WORKERS AT Aviation Fuel Services (AFS) at Heathrow airport are “elated” after winning all their demands through strike action last weekend.
News of their victory lifted pickets and fellow TGWU union members at baggage handling company Servisair at Gatwick, who were also on strike from Saturday into Sunday.
AFS management caved in over pay and overtime rates midway through a 48-hour strike.
The 40 workers, who refuel 40 percent of planes at Heathrow, have won an 11.1 percent pay rise and an extra £1.15 an hour on overtime rates, both backdated to April of this year.
The company had originally offered 11.1 percent over two years and nothing on overtime.
It changed its tune when the entire workforce supported the strike. After 24 hours of action airlines were on the brink of cancellations and AFS buckled.
“News of the victory has shot through the airport like wildfire,” says one Heathrow worker.
It comes after months of a recovery in confidence among sections of workers at Heathrow in the wake of unofficial stoppages by BA check-in staff last year.
There is now talk of holding a meeting for reps and activists from all unions across all sections and companies at Heathrow.
The 600 workers at Servisair also sense a growing unity. “We’ve got all sections of the company at Gatwick on strike,” said one of the 100 pickets. “It’s the first official TGWU stoppage at the airport for ten years.”
The strike is against the victimisation of the senior union rep at Servisair, who was leading workers’ opposition to imposed flexible working until he was suspended.
“It’s not simply about the convenor,” said one striker, “It is a blatant attack on the union in preparation for a major attack on our conditions—what the management calls ‘re-engineering’.”
Management flatly rejected a compromise offer from the union over the suspended union rep in the run-up to the strike.
Union officials said they would call off the action if the management guaranteed that any disciplinary action would not result in the sack.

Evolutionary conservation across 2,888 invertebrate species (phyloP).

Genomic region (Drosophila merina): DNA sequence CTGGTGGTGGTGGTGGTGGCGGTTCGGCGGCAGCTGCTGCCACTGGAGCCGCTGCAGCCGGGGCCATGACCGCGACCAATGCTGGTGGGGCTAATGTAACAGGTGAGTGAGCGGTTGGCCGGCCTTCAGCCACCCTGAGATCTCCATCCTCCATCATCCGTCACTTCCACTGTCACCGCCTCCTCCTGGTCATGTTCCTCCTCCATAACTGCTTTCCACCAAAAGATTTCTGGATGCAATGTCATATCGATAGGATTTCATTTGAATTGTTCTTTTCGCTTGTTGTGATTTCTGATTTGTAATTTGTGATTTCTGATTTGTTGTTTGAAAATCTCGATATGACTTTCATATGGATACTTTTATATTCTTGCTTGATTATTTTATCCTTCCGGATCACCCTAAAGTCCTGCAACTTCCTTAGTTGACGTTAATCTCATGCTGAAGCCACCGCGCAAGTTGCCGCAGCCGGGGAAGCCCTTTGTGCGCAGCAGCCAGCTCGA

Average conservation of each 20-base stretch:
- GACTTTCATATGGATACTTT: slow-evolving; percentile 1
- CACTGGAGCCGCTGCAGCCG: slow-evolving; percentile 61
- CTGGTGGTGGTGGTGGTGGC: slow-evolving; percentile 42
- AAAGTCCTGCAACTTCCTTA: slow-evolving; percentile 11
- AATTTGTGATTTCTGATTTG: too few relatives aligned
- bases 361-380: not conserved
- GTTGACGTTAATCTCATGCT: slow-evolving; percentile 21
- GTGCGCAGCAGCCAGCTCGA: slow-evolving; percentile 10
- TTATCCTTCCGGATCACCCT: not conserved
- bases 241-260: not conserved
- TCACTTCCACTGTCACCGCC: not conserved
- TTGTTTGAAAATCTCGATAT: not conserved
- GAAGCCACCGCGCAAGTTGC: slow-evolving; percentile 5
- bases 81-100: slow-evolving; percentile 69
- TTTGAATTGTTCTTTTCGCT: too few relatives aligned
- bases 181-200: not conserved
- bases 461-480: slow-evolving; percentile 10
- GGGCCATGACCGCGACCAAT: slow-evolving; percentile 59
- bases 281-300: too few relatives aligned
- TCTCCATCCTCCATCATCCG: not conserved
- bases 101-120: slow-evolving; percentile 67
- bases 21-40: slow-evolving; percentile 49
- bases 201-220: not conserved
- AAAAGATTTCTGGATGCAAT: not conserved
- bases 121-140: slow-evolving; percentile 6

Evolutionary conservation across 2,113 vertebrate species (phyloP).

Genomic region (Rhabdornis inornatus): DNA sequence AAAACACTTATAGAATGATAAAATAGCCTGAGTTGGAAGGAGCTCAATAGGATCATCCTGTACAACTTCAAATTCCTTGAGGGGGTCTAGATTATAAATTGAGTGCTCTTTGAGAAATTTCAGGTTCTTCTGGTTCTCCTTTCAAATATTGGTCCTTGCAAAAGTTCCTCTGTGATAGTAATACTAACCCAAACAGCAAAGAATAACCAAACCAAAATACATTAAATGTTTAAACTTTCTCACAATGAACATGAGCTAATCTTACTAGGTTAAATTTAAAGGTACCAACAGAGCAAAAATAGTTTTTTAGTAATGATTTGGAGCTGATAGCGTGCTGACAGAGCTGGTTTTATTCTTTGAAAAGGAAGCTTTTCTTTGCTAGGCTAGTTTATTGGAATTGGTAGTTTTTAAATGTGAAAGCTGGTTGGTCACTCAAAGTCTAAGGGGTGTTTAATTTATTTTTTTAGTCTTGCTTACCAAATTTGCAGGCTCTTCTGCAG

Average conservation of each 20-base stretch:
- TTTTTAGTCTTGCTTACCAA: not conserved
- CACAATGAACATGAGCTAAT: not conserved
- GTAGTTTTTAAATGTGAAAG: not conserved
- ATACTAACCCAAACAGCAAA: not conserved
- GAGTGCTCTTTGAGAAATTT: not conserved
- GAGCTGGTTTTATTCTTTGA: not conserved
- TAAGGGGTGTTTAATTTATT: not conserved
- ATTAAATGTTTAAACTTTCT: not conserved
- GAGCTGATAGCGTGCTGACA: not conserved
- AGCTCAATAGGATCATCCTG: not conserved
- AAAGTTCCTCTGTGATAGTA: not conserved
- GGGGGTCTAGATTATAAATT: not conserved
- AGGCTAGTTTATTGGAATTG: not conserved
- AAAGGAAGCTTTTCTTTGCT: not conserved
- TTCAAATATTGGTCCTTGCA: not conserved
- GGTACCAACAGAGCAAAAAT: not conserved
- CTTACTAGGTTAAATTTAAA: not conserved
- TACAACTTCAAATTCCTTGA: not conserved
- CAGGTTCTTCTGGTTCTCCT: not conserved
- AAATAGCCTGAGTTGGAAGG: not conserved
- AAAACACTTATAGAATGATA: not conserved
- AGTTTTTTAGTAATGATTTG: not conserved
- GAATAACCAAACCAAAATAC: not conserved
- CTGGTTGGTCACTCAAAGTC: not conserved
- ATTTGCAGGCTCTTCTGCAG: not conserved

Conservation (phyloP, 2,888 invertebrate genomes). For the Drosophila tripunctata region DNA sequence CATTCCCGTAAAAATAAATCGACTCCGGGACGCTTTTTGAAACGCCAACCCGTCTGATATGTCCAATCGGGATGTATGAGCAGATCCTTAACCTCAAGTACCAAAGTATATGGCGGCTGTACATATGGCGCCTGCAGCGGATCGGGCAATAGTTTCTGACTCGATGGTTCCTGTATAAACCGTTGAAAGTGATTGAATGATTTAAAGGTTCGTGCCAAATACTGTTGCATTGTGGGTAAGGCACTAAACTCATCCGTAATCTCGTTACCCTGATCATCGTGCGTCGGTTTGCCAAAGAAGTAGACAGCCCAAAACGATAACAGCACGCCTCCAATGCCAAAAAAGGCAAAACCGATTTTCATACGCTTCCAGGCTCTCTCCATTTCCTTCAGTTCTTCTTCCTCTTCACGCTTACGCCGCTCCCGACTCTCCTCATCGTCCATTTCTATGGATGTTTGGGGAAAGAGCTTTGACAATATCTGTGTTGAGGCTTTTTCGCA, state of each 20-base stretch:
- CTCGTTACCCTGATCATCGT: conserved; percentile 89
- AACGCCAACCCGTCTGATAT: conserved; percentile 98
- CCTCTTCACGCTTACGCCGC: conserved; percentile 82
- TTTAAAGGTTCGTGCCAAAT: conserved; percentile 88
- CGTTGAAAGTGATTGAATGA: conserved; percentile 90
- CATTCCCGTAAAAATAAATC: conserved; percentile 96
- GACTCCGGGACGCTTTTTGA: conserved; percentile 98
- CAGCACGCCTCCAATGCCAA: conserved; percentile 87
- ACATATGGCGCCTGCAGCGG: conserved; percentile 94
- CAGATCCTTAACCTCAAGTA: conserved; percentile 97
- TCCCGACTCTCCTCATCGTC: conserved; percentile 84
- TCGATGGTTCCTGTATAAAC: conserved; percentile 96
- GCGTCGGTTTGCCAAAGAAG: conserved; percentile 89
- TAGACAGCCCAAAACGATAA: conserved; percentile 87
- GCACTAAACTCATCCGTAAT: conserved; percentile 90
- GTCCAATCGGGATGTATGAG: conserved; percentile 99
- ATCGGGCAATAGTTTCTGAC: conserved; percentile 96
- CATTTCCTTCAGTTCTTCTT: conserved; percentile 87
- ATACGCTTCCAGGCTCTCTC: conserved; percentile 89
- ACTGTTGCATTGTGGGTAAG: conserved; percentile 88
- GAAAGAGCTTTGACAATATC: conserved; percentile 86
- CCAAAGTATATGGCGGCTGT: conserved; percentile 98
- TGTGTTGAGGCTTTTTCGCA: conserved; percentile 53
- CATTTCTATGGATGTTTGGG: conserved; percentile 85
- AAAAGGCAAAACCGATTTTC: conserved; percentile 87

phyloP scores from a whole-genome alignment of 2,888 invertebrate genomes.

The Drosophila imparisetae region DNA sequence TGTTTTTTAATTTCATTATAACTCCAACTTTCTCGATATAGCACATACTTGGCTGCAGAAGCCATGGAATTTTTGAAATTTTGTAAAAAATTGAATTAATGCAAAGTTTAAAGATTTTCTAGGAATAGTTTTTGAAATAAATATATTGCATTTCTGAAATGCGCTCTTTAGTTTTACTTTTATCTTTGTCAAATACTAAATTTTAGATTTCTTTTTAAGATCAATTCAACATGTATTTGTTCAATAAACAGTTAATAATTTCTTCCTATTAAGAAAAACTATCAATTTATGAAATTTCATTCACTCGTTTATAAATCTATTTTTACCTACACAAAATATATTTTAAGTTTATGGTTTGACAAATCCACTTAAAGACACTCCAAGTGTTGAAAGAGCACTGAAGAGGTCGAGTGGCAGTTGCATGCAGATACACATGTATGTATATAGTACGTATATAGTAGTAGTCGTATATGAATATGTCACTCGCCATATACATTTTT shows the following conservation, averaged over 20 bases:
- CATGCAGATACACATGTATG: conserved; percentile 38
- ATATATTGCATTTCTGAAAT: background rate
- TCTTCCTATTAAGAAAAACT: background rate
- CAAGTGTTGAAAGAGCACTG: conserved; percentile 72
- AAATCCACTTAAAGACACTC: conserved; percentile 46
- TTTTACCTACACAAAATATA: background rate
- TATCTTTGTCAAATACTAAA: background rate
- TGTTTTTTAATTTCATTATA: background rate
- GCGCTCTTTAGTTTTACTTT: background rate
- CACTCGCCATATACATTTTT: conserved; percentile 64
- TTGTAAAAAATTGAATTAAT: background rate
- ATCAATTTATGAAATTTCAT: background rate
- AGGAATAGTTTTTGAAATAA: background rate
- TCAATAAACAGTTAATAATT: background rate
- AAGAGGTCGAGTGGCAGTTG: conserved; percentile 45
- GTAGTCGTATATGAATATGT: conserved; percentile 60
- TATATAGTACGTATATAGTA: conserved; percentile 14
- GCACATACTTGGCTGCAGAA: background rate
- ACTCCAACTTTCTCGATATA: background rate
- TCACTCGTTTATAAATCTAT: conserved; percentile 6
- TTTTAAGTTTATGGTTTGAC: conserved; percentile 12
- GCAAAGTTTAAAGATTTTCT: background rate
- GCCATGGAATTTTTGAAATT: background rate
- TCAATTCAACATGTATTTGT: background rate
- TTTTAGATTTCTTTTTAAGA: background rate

“The fact that they wouldn’t have that shows they seem determined to sack our convenor,” said one striker. “It’s typical of the confrontational attitude the company has adopted.
“We are just being treated like scum. There’s no meeting halfway. They want all the gain, while we get all the pain.”
Another striker said, “You are working flat out, and people are forced into overtime just to make ends meet. There are people working 55 or 60 hours a week.
“The company says it is all down to the downturn in the industry after the 9/11 attack. But the number of flights and the amount of baggage we are handling is going up. They are just using that as an excuse.”
The offensive by Servisair management is part of a drive to boost profits in the airline industry in the era of low cost carriers such as Ryanair.
“They have cut everything else—now they want to squeeze us dry,” said one picket.
AFS workers at Heathrow have also suffered six years of subcontracting and worse contracts. Now workers feel that they have had enough.
“None of us has ever been on strike before,” says one AFS worker. “But we saw other workers at the airport strike, and the union told us that we couldn’t be sacked. So we had a go.”
When they did, they discovered their power. The same is true at Servisair. The media spread the management line that the strike caused no disruption.
But the company had to drag in office staff and managers from across Britain to do the strikers’ work.
Still, many passengers were told to bring hand luggage only. One Gatwick worker from a different company says, “Later in the day it was getting really ragged.
“The day after the strike there was an unusually large number of tailbacks. It really stretched the company to cope with a 24-hour strike. Sustained strike action would stretch them to breaking point.”
Servisair workers were due to strike again for 24 hours on Thursday of this week. They enjoy widespread support from other sections, particularly after BAA management invited its workers to scab on the strike.
“The action at the weekend shows we’ve go the determination and organisation to win,” says one Servisair worker, “We are prepared to do what it takes.”
One hundred engineers, sales, marketing, ground and cargo staff in the Amicus and TGWU unions at Lufthansa are balloting for strike action after rejecting a 2.6 percent pay offer.